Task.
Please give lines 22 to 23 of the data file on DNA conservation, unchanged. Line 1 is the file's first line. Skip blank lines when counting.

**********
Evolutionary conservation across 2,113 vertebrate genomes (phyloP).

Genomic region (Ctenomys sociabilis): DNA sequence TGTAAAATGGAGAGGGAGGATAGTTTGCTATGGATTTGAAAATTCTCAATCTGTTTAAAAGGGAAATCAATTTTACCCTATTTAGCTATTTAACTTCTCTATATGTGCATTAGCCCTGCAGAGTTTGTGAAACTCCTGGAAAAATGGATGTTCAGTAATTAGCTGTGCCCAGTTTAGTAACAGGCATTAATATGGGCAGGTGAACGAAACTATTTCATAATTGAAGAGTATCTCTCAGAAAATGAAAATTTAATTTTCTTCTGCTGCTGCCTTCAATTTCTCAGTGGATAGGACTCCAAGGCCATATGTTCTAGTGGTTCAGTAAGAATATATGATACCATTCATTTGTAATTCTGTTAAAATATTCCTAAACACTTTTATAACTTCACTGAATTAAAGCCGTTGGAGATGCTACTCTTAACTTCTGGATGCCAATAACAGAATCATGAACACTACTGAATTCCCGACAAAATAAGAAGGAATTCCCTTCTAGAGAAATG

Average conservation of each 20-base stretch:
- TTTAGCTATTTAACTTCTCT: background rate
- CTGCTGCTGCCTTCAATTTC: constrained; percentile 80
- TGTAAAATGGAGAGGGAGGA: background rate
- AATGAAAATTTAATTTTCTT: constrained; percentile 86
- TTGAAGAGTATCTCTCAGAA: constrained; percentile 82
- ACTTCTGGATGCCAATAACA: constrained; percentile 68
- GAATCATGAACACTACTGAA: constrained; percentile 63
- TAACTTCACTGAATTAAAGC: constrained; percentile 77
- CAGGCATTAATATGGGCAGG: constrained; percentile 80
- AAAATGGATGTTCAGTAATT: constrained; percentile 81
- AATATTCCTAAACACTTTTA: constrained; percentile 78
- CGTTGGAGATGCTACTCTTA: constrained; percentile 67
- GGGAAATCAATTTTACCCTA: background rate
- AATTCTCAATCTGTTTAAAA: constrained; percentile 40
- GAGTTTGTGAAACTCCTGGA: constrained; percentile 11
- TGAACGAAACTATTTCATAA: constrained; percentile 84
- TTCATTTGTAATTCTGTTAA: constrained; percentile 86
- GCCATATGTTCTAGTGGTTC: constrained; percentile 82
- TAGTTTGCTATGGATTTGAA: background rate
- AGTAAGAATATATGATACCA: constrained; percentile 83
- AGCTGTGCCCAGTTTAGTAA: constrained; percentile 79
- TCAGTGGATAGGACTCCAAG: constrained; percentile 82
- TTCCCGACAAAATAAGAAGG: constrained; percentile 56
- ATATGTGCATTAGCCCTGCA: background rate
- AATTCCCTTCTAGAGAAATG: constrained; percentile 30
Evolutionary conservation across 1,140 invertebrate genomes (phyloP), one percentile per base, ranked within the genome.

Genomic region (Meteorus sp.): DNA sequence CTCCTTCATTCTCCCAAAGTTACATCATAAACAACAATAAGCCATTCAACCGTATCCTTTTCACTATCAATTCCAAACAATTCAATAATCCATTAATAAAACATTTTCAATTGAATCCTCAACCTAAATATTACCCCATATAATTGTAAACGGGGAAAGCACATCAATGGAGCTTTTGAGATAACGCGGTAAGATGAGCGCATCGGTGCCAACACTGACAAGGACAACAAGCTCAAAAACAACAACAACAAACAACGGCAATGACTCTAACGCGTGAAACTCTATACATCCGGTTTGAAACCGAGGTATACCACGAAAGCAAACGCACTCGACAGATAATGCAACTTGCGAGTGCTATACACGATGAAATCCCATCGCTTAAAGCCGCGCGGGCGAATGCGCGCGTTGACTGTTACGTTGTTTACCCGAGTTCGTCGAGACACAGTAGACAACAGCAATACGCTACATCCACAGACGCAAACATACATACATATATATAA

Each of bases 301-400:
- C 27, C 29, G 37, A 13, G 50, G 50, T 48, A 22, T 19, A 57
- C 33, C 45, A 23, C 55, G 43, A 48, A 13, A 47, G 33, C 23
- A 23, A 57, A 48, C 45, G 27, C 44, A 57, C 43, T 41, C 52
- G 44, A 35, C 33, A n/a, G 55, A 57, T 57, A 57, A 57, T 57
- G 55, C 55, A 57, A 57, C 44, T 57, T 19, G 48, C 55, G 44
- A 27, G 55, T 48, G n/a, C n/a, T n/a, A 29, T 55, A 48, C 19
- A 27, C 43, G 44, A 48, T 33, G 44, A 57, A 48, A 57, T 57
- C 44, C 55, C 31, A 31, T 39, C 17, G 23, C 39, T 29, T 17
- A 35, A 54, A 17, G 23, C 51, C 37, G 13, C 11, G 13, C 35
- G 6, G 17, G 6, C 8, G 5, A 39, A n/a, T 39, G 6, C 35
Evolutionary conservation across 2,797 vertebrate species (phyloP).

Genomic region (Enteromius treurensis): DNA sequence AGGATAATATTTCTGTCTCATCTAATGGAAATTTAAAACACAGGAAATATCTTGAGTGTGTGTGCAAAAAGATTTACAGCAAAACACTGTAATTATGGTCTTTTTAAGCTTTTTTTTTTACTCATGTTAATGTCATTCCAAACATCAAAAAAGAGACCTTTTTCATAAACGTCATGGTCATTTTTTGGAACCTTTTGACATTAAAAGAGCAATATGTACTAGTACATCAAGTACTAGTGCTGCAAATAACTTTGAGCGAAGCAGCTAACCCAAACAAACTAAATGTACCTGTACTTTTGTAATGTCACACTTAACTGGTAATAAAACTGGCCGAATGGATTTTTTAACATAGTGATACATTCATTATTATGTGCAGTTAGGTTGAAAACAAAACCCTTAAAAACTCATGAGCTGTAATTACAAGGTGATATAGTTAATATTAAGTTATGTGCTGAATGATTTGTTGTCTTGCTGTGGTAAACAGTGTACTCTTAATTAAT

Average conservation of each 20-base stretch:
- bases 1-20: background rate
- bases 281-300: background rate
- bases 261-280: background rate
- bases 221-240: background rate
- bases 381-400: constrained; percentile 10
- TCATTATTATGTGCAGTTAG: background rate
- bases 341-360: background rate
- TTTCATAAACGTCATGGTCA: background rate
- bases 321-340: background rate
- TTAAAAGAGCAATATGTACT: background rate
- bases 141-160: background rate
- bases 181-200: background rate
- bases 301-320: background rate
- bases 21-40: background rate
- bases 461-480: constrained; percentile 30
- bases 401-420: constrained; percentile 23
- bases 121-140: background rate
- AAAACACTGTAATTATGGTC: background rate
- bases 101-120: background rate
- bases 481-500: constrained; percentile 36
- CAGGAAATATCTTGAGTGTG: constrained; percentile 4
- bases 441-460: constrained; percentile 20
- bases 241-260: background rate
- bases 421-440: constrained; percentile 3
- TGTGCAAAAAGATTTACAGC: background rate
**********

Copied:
- TAGTTTGCTATGGATTTGAA: background rate
- AGTAAGAATATATGATACCA: constrained; percentile 83